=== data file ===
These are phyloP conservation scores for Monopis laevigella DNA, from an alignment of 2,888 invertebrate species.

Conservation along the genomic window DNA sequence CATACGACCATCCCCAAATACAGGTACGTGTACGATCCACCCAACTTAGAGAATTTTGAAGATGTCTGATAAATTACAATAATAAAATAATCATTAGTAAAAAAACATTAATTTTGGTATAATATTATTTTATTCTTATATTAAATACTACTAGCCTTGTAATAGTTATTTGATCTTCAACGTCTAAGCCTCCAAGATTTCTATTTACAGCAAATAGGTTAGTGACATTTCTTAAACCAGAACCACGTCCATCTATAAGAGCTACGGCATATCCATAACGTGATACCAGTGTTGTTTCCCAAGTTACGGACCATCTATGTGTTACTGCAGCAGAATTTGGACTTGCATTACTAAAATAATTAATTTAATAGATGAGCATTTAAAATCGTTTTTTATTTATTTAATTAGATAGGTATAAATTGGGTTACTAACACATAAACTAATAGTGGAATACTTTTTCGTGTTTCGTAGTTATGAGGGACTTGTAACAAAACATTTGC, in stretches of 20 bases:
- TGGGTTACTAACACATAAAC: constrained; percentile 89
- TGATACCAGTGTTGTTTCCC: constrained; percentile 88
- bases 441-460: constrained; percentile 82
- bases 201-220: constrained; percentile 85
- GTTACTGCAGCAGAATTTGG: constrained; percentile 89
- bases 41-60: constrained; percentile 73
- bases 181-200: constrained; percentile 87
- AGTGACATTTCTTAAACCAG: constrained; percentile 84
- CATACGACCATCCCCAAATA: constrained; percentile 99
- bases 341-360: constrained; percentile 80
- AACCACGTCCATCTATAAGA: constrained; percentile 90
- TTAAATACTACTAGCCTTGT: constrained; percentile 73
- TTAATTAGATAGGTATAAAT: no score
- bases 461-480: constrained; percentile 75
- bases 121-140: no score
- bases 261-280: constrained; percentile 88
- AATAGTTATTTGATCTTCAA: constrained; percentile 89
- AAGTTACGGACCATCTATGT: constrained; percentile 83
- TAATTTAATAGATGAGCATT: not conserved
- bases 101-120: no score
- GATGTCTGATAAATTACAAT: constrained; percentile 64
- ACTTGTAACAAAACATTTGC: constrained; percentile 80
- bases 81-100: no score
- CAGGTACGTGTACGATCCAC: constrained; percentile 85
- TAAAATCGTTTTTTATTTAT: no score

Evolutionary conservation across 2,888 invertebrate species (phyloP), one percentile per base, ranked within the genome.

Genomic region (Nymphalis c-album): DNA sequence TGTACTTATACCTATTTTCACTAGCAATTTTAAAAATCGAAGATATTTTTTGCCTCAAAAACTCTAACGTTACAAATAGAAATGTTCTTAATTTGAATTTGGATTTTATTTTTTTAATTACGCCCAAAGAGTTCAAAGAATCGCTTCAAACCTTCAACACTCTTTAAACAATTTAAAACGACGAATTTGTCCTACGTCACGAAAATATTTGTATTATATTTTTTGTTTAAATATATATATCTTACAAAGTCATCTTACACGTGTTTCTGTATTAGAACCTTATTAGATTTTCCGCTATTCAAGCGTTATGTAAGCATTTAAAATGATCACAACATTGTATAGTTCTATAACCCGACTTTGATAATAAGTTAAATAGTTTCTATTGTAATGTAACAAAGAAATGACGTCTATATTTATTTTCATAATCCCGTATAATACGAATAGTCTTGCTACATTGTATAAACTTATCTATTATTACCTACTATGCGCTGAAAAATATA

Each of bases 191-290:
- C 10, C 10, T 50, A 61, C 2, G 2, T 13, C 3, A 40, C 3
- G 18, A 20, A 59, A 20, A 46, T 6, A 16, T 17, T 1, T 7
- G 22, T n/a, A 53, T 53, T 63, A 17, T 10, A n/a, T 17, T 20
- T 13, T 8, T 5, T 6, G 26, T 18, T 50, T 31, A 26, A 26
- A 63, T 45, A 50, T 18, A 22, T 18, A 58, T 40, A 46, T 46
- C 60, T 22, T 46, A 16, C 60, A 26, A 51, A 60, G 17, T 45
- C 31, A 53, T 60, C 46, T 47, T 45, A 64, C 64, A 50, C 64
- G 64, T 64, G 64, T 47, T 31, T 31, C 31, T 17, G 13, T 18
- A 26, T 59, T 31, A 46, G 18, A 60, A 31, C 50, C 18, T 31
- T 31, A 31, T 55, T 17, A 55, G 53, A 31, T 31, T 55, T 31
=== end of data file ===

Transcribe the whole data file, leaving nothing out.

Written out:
These are phyloP conservation scores for Monopis laevigella DNA, from an alignment of 2,888 invertebrate species.

Conservation along the genomic window DNA sequence CATACGACCATCCCCAAATACAGGTACGTGTACGATCCACCCAACTTAGAGAATTTTGAAGATGTCTGATAAATTACAATAATAAAATAATCATTAGTAAAAAAACATTAATTTTGGTATAATATTATTTTATTCTTATATTAAATACTACTAGCCTTGTAATAGTTATTTGATCTTCAACGTCTAAGCCTCCAAGATTTCTATTTACAGCAAATAGGTTAGTGACATTTCTTAAACCAGAACCACGTCCATCTATAAGAGCTACGGCATATCCATAACGTGATACCAGTGTTGTTTCCCAAGTTACGGACCATCTATGTGTTACTGCAGCAGAATTTGGACTTGCATTACTAAAATAATTAATTTAATAGATGAGCATTTAAAATCGTTTTTTATTTATTTAATTAGATAGGTATAAATTGGGTTACTAACACATAAACTAATAGTGGAATACTTTTTCGTGTTTCGTAGTTATGAGGGACTTGTAACAAAACATTTGC, in stretches of 20 bases:
- TGGGTTACTAACACATAAAC: constrained; percentile 89
- TGATACCAGTGTTGTTTCCC: constrained; percentile 88
- bases 441-460: constrained; percentile 82
- bases 201-220: constrained; percentile 85
- GTTACTGCAGCAGAATTTGG: constrained; percentile 89
- bases 41-60: constrained; percentile 73
- bases 181-200: constrained; percentile 87
- AGTGACATTTCTTAAACCAG: constrained; percentile 84
- CATACGACCATCCCCAAATA: constrained; percentile 99
- bases 341-360: constrained; percentile 80
- AACCACGTCCATCTATAAGA: constrained; percentile 90
- TTAAATACTACTAGCCTTGT: constrained; percentile 73
- TTAATTAGATAGGTATAAAT: no score
- bases 461-480: constrained; percentile 75
- bases 121-140: no score
- bases 261-280: constrained; percentile 88
- AATAGTTATTTGATCTTCAA: constrained; percentile 89
- AAGTTACGGACCATCTATGT: constrained; percentile 83
- TAATTTAATAGATGAGCATT: not conserved
- bases 101-120: no score
- GATGTCTGATAAATTACAAT: constrained; percentile 64
- ACTTGTAACAAAACATTTGC: constrained; percentile 80
- bases 81-100: no score
- CAGGTACGTGTACGATCCAC: constrained; percentile 85
- TAAAATCGTTTTTTATTTAT: no score

Evolutionary conservation across 2,888 invertebrate species (phyloP), one percentile per base, ranked within the genome.

Genomic region (Nymphalis c-album): DNA sequence TGTACTTATACCTATTTTCACTAGCAATTTTAAAAATCGAAGATATTTTTTGCCTCAAAAACTCTAACGTTACAAATAGAAATGTTCTTAATTTGAATTTGGATTTTATTTTTTTAATTACGCCCAAAGAGTTCAAAGAATCGCTTCAAACCTTCAACACTCTTTAAACAATTTAAAACGACGAATTTGTCCTACGTCACGAAAATATTTGTATTATATTTTTTGTTTAAATATATATATCTTACAAAGTCATCTTACACGTGTTTCTGTATTAGAACCTTATTAGATTTTCCGCTATTCAAGCGTTATGTAAGCATTTAAAATGATCACAACATTGTATAGTTCTATAACCCGACTTTGATAATAAGTTAAATAGTTTCTATTGTAATGTAACAAAGAAATGACGTCTATATTTATTTTCATAATCCCGTATAATACGAATAGTCTTGCTACATTGTATAAACTTATCTATTATTACCTACTATGCGCTGAAAAATATA

Each of bases 191-290:
- C 10, C 10, T 50, A 61, C 2, G 2, T 13, C 3, A 40, C 3
- G 18, A 20, A 59, A 20, A 46, T 6, A 16, T 17, T 1, T 7
- G 22, T n/a, A 53, T 53, T 63, A 17, T 10, A n/a, T 17, T 20
- T 13, T 8, T 5, T 6, G 26, T 18, T 50, T 31, A 26, A 26
- A 63, T 45, A 50, T 18, A 22, T 18, A 58, T 40, A 46, T 46
- C 60, T 22, T 46, A 16, C 60, A 26, A 51, A 60, G 17, T 45
- C 31, A 53, T 60, C 46, T 47, T 45, A 64, C 64, A 50, C 64
- G 64, T 64, G 64, T 47, T 31, T 31, C 31, T 17, G 13, T 18
- A 26, T 59, T 31, A 46, G 18, A 60, A 31, C 50, C 18, T 31
- T 31, A 31, T 55, T 17, A 55, G 53, A 31, T 31, T 55, T 31